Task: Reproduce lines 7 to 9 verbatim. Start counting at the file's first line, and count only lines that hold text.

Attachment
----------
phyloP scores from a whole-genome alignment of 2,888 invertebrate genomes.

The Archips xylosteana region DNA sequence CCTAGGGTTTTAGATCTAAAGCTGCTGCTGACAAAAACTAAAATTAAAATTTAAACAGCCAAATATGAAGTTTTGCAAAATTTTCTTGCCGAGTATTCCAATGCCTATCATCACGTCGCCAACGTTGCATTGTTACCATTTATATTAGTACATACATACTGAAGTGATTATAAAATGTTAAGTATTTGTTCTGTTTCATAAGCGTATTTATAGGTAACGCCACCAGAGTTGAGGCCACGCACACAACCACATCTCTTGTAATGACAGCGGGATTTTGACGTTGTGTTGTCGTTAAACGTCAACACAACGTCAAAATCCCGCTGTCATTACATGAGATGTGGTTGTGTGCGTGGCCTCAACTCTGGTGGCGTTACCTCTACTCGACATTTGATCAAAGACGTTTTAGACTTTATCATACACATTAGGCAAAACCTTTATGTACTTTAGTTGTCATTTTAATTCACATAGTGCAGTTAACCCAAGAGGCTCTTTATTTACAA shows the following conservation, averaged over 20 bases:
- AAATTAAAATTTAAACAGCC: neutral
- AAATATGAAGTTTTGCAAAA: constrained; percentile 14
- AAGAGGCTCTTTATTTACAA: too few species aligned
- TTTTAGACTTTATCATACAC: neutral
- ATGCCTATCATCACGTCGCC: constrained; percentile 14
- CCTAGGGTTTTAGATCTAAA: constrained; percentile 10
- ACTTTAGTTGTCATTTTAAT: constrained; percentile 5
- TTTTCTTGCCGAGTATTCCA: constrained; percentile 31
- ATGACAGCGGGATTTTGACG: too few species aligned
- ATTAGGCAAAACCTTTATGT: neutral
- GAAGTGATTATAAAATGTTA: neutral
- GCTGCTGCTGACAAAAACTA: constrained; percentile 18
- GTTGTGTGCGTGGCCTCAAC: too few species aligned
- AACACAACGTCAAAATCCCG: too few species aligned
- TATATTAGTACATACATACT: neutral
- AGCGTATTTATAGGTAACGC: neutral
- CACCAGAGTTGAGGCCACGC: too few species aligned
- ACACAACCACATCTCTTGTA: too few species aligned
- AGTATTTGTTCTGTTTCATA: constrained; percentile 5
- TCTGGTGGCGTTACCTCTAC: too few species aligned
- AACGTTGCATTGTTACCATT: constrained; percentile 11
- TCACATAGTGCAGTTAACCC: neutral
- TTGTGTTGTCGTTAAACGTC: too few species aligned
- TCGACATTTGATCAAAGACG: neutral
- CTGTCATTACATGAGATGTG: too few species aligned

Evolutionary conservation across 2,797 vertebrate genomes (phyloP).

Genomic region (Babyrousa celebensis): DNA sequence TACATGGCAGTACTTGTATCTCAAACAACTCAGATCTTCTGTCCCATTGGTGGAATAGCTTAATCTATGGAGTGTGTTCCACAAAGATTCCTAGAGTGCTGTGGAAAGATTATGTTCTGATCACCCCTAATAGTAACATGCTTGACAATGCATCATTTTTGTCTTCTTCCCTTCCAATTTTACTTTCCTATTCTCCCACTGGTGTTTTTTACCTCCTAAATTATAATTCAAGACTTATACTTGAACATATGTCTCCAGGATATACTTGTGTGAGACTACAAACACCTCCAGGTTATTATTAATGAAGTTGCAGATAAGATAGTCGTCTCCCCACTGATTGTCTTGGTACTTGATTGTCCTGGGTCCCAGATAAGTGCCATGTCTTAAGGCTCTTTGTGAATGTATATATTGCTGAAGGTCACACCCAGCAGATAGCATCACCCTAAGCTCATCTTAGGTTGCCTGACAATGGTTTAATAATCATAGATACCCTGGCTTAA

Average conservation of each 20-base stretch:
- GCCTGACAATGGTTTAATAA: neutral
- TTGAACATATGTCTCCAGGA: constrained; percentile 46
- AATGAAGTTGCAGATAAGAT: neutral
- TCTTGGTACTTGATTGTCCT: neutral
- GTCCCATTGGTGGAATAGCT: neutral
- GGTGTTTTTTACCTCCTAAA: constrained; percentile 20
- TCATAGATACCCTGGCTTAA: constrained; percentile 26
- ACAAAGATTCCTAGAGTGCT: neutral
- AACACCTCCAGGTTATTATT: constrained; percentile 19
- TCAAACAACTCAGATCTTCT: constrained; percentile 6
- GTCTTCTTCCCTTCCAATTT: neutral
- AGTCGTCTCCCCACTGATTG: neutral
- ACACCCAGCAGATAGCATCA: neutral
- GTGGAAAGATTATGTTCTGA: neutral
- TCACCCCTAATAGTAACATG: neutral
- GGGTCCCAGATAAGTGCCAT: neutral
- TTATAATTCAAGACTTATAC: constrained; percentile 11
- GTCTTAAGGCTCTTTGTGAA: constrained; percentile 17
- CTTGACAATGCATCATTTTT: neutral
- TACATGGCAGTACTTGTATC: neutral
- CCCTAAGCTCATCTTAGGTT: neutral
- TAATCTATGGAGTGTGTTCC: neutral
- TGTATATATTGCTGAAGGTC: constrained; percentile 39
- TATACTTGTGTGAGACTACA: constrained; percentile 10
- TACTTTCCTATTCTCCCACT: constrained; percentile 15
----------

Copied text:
- ATGCCTATCATCACGTCGCC: constrained; percentile 14
- CCTAGGGTTTTAGATCTAAA: constrained; percentile 10
- ACTTTAGTTGTCATTTTAAT: constrained; percentile 5